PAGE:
It would be hard to miss the headline that Alcoa (AA) fired 15,000 people yesterday. The actions of big companies are probably a much better indicator for what is ahead for the economy than forecasts from business professors.
The fascinating and troubling aspect of the Alcoa cuts is that the company made $470 million in the last reported quarter and Wall St. estimates have it making a very modest amount of money this year. Dow Chemical (DOW), which recently let thousands of people go, also is a money maker. One of the most successful corporations in the US, IBM (IBM) is rumored to be a week away from cutting more than 10,000 people. IBM may have as good a balance sheet and earnings stream as any American public company.
Challenger, Gray reports that big companies had 166,348 layoffs in December, up 275% from a year. A look at their reports for the first 11 months of the year shows that many cuts came at firms which were doing well like Hewlett-Packard (HPQ)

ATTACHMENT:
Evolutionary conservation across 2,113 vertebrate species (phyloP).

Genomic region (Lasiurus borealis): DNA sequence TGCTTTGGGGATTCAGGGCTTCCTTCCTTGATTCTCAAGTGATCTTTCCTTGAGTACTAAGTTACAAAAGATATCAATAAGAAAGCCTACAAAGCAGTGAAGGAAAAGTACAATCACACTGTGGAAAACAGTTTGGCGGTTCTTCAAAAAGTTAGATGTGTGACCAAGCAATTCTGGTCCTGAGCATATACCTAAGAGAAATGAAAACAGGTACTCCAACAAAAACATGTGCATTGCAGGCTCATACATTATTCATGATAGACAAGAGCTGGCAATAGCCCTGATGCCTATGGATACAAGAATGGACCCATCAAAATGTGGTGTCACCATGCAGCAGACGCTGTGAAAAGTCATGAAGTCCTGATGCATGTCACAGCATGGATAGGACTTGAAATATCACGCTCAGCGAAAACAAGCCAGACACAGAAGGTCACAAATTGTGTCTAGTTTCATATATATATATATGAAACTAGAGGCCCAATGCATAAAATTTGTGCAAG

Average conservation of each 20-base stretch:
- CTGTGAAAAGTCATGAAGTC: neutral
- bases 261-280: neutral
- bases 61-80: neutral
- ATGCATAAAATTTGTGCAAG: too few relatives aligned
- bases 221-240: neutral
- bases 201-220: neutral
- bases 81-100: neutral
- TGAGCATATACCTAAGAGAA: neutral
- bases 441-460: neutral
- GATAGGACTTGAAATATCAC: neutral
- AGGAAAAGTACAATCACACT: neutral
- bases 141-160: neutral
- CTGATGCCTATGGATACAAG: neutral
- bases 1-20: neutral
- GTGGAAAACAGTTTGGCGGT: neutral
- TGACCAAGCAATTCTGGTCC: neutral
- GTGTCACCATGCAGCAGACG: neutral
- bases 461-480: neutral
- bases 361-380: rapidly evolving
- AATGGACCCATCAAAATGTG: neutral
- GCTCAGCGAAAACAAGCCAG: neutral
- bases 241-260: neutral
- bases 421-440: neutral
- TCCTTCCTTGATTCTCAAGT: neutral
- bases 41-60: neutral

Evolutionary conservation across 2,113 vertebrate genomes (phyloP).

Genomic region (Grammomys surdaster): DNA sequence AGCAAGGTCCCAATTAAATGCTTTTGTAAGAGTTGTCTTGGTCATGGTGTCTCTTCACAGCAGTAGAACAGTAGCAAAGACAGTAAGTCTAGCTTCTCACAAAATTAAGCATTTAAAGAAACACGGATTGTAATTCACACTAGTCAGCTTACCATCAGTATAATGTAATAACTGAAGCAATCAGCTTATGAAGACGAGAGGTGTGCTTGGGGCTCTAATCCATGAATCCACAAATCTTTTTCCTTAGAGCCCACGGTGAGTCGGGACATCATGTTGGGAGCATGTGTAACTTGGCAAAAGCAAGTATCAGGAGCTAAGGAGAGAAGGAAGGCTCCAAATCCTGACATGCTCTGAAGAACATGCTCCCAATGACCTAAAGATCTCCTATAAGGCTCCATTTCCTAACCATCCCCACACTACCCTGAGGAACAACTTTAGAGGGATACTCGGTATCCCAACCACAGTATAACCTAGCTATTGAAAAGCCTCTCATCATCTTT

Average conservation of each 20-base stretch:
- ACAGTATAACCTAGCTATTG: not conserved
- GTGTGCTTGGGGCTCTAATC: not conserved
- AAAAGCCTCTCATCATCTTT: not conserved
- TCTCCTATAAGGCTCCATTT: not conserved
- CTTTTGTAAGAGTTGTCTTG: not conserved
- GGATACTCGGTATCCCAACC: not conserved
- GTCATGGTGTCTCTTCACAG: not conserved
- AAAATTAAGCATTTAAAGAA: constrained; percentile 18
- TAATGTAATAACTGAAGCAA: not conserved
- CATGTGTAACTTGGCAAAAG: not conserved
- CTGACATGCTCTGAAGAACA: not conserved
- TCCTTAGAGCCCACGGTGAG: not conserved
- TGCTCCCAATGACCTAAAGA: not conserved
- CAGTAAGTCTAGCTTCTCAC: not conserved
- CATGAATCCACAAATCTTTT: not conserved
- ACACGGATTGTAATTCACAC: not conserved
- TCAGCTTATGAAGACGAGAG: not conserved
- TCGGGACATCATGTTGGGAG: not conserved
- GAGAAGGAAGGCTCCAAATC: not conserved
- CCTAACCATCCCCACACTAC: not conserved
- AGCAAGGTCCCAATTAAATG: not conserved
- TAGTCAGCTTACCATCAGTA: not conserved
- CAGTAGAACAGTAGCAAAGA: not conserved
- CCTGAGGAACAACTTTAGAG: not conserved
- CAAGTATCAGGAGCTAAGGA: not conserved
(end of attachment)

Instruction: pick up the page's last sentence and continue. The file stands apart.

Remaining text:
While it would be a mistake to take too much from CEO forecasts and predictions, obviously executives at companies which span almost every major industry are cutting costs and personnel. No one needs to show that it is a vicious circle for the broader economy. A man without a job is a man who spends nothing. The same is true of a business that folds.
Wall St. analysts are still posting earnings forecasts that show many large companies making a lot of money next year. Expectations are that IBM’s earnings per share will rise from $8.71 in 2008 to $8.99 this year. If someone could make it through security at the company’s headquarters and get the straight dope from the tech company’s CEO Samuel J. Palmisano, he would certainly say that anyone who believes those forecasts belongs in a state mental institution.
By most measures, the American economy lost between 2 million and 2.5 million jobs last year. As that number rises sharply this year, the IBMs cut as many people as the GMs. That says more about what the second half of the year looks like than any other set of numbers laying around.
Douglas A. McIntyre